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Tom Methvin
Tom Methvin
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Drug Companies Pay For FDA Staff Travel

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Over the years it has become quite apparent that the powerful drug industry has enjoyed tremendous control over the Food and Drug Administration. We now learn that, through an apparent loophole in agency rules, the FDA has allowed its employees to receive more than $1.3 million in sponsored travel since 1999 from groups closely tied to pharmaceutical and medical device companies. Interestingly, FDA policy clearly bars employees from taking trips paid for by the drug, medical device and other companies the agency regulates. This ban also applies to their trade groups. But the Center for Public Integrity has identified nonprofit associations that draw their members, their boards and even some of their funding from medical and pharmaceutical-related companies paying for the travel of hundreds of FDA employees.

The sponsor of the most trips was the Drug Information Association (DIA), which paid for more than 600 trips taken by FDA employees. The nonprofit group, which interestingly is made up of pharmaceutical and medical device manufacturers’ employees, academics and government regulators, has 13 members on its board of directors who presently work for the industry or its consulting groups. Many observers believe that the FDA, which is the sole regulatory agency responsible for controlling drug companies, is much too close to the industry it oversees to impartially and effectively police the roughly 10,000 drugs on the market. I totally agree with that assessment.

At Congress’ request, the Inspector General of the Department of Health and Human Services has investigated ties between the industry and the agency that oversees it. Many of the top sponsors have membership or financial ties to medical and pharmaceutical-related companies. According to a report, nonprofit groups and universities with such ties paid for roughly a third of the more than 3,600 trips taken by agency officials, suggesting that the industry is indirectly subsidizing the travel taken by FDA employees.

It certainly appears that the sponsored travel should be curtailed. It involves employees with the FDA who simply must not be allowed to get indebted to the very industry they are called on to regulate. The Center for Public Integrity analyzed all of the FDA’s available reports of privately sponsored trips taken by agency officials between October 1999 and September 2005 that cost more than $250. The ranks of travelers included many key employees such as division and department directors. In fact, the travelers included two members of the FDA’s new Drug Safety Oversight Board. That safety board was established last year to independently monitor approved drugs. According to the Washington Post, seventeen of the board’s 29 members have taken one or more of a combined 160 privately sponsored trips, at a total cost of more than $220,000. Remember, this is the board that was established because of the recall of Vioxx and other potentially dangerous medications.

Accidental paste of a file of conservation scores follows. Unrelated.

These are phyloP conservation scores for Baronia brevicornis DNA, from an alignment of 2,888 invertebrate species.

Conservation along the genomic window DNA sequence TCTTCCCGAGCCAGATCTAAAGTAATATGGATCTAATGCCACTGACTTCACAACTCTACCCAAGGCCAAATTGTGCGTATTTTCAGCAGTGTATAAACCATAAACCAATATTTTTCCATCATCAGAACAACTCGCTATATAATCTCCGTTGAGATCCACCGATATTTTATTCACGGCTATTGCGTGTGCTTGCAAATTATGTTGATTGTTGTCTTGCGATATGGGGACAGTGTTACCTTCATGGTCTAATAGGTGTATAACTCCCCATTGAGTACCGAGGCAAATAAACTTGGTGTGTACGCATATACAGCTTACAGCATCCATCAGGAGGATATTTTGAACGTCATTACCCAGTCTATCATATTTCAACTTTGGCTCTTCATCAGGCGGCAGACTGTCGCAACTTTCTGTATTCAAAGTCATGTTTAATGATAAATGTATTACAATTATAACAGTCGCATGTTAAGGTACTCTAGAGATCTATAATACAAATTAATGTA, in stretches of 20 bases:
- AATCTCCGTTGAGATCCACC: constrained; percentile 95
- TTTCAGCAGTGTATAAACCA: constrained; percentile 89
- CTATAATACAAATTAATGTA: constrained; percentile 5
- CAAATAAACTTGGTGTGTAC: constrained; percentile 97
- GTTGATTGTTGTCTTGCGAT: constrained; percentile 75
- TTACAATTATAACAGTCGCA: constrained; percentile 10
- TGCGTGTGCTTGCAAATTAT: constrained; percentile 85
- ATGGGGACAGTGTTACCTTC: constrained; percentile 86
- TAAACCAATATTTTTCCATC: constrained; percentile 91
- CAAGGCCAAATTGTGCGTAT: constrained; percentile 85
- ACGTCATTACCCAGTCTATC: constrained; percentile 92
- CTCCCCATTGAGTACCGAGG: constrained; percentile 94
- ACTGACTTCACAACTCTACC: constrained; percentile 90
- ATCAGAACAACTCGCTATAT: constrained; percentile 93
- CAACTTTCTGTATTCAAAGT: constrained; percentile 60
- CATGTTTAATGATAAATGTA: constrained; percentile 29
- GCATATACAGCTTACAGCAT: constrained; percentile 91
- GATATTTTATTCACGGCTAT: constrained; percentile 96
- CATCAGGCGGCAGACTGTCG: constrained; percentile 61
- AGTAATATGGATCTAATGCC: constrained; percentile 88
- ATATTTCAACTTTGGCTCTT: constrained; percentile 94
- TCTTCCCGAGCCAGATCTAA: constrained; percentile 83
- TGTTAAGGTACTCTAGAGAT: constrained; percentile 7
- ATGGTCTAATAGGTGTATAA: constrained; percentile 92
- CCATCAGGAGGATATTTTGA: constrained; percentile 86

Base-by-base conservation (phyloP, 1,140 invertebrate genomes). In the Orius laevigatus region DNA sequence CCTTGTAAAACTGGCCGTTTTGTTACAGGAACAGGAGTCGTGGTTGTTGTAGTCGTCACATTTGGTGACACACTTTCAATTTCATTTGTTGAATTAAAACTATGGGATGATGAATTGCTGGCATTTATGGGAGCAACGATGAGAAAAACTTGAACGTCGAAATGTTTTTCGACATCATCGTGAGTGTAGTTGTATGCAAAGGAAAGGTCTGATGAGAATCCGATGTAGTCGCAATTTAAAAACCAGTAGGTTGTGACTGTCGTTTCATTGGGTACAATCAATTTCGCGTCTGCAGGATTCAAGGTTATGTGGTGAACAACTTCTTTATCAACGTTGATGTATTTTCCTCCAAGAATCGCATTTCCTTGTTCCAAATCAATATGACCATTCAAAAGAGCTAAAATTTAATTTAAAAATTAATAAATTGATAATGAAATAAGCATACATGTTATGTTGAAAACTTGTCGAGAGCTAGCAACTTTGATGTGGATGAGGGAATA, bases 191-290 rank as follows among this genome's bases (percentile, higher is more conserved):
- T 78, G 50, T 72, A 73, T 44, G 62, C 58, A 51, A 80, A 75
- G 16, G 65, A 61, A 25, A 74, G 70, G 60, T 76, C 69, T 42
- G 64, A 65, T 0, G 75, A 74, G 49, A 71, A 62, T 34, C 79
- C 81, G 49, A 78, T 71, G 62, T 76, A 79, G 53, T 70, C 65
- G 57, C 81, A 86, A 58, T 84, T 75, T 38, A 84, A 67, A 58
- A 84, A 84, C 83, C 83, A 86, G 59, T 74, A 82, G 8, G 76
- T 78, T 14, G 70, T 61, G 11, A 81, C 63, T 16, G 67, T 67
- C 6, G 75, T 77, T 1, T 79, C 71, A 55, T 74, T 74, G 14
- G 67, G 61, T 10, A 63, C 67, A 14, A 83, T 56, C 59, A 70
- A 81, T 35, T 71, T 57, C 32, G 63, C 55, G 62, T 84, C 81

The Post reported that more than a quarter of all of the trips reported were sponsored by five groups with ties to the pharmaceutical, biologic and medical device industries: the Drug Information Association, the American Association of Pharmaceutical Scientists, the Parenteral Drug Association, the International Society for Pharmaceutical Engineering, and the Regulatory Affairs Professionals Society. They were responsible for close to 1,000 excursions, spending more than $1.3 million to fly and host agency employees. Consumer and government watchdogs worry that trips sponsored by those with financial ties to regulated companies provide opportunities for pharmaceutical, medical device and other related industries to set the agenda for the FDA. Dr. Peter Lurie, deputy director of Public Citizen’s Health Research Group, which monitors the FDA and the health industry, stated:

There is no countervailing perspective. They mostly become schmooze-fests for people from industry.

Bill Vaughan, senior health policy analyst with Consumers Union, who also believes there is a major problem, says: “It contributes to the revolving door.” There are numerous examples of where FDA officials and staff members have gone on to industry jobs. Currently, several former FDA officials now work for the very industry they policed while working for the agency. Some are involved with groups that formerly funded their travel. The Center identified 20 former FDA officials who took trips sponsored by one of the five associations that went on to work for medical and pharmaceutical-related companies. This sort of thing must be stopped for obvious reasons. Dr. Sidney Wolfe, director of Public Citizen’s Health Research Group, who has been critical of the FDA’s reliance on travel sponsorship by DIA and other nonprofits, said:

It sounds like they’re violating the spirit of the law, if not the letter of the law.

The rules were actually toughened in 1988. This came about after several FDA employees were caught taking payoffs, expensive trips and pricey meals from generic drug companies. As a result, outside groups were barred from sponsoring travel. But the tide turned in 1992, when Congress passed the Prescription Drug User Fee Act, which actually required drug companies to fund the drug approval process. DIA was again permitted to sponsor travel around that time. Restrictions on travel sponsorship by several other groups were also relaxed after passage of the PDUFA legislation. While the FDA and the drug companies may not be breaking the law, this surely does look like massive conflicts of interest. At the very least – this sort of thing doesn’t pass the smell test where I come from!

Source: Washington Post